Local councils should reflect the community that elected them. Councils have not always been diverse, but the recent election has seen a shift towards a greater variety of ethnic backgrounds. Zizi Sparks looks at what could be New Zealand's most diverse council.
• Local government elections 2019, all you need to know
• Rotorua Lakes Council progress results - 19-year-old voted on to council
• Local Body elections: The new mayor and councillors by town
Rotorua's newly-elected council could be the country's most diverse.
Among the 10 councillors and mayor is a mix of ages, genders and ethnicities.
There are five women and six men, two councillors under 30 and four Māori, two Asian, one Indian and four European people.
Dr Bryce Edwards, a senior associate in the Victoria University Institute for Governance and Policy Studies, said there had been a "huge shift" towards greater diversity on councils this election but it would not surprise him if Rotorua was ahead of other councils.
"To me, the overwhelming theme of the campaign was under-representation of certain groups. There was a huge consciousness about that problem and there were more candidates from under-represented groups everywhere."
Edwards said the traditional trend of lack of diversity on councils was not because people did not vote for women, young people or a variety of ethnicities, it was more those candidates had not existed.
"There are signs of the public wanting to fix that balance."
Edwards said other councils nationwide had similar gender and age balances to Rotorua Lakes Council but combining all of the age, gender and ethnic diversities on to one council like in Rotorua was unique.
Updated results for Whakatāne District local elections
Why long-time councillors don't mind 'scraping' in
He said the Single Transferable Vote system generally produced a more diverse council so it was impressive Rotorua had achieved such diversity using First Past the Post.
He said democracy was healthier if all groups felt represented.
"Politics is about being able to see things from others' perspectives but some will feel much better represented if they share characteristics."
Edwards believed age, gender and ethnicity were most commonly used to measure diversity because they were visible but the more important focus was socioeconomic diversity.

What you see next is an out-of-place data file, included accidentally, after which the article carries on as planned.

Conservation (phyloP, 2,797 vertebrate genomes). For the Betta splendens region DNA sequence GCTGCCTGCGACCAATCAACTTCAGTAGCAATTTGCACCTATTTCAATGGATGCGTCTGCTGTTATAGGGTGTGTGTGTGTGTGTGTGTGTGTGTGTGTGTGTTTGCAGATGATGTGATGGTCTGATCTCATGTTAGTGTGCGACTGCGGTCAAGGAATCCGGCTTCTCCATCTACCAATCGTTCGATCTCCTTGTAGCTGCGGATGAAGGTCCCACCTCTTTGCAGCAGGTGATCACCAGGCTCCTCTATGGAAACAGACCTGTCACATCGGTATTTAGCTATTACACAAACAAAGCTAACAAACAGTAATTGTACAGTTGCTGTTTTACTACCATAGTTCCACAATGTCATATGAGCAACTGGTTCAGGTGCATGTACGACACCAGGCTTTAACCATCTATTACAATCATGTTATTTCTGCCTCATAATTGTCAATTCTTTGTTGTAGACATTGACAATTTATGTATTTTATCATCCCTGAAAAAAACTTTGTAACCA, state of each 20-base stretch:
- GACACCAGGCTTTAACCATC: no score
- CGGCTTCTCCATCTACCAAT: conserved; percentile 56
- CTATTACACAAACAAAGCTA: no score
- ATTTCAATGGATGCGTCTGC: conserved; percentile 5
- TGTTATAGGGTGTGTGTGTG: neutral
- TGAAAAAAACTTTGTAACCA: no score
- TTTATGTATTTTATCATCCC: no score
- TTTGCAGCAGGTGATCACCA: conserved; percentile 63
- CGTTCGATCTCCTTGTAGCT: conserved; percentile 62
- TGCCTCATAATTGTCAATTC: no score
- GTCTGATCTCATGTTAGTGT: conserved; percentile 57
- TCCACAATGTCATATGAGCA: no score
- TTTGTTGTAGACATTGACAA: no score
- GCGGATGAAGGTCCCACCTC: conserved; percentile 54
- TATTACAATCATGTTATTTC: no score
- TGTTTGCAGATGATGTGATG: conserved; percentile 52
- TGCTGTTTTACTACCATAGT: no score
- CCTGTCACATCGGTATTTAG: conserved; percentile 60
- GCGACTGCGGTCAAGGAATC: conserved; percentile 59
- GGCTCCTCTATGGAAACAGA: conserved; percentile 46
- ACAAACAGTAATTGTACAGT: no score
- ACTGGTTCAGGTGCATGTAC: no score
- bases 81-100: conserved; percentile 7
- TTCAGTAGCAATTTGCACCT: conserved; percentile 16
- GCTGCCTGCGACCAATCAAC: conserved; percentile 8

"There is an issue with councils having over-representation of people from business, farming and professional backgrounds and having fewer poor people," he said.
"That's the area we don't pay enough attention to in terms of representation and it does have an impact."
According to Census 2018 data, of Rotorua's current population of 71,877, 63 per cent are European, 40 per cent are Māori or Pacific and almost 1 per cent are Asian. Some may identify with more than one ethnicity.
This compares with a ratio of 36 per cent European, 36 per cent Māori and 27 per cent Asian or Indian on the council.
The split of male to female on council and society is almost 50-50.
In the district, there are 30,261 in the under 30s age group, 31,248 between 30 and 64, and 10,365 aged 65 and over. The younger faces are represented by 19-year-old Fisher Wang and Tania Tapsell, 27.
The older generation is still over-represented with more than half of the elected members over 65.
Wang said he was looking forward to bringing a youth voice to the council table.
"Diversity brings more voices on to council previously not represented.
"It definitely benefits decision-making as we have a different point of view."
Tapsell, 27, had been the only councillor under 30 for the past two terms and said she was looking forward to being joined by Wang.
"Diversity is something the community has been asking for and I believe our council now represents our community and it's something we should be quite proud of."
Tapsell believed the council was outperforming others when it came to diversity.
Rotorua mayor Steve Chadwick said the diversity represented Rotorua.
"The community has spoken and I see the make-up of the new council as an endorsement of the strategic direction that has been set.
"I am meeting all the councillors-elect to hear about their aspirations and I think we have a great mix around the table, with both experience and people new to council and/or governance."
Final council results
Steve Chadwick (mayor) - 9221
Tania Tapsell - 10,213
Raj Kumar - 9962
Sandra Kai Fong - 8950
Mercia Yates - 8262
Merepeka Raukawa-Tait - 7493
Peter Bentley - 7414
Fisher Wang - 7238
Reynold Macpherson - 6620
Dave Donaldson - 6317
Trevor Maxwell - 6230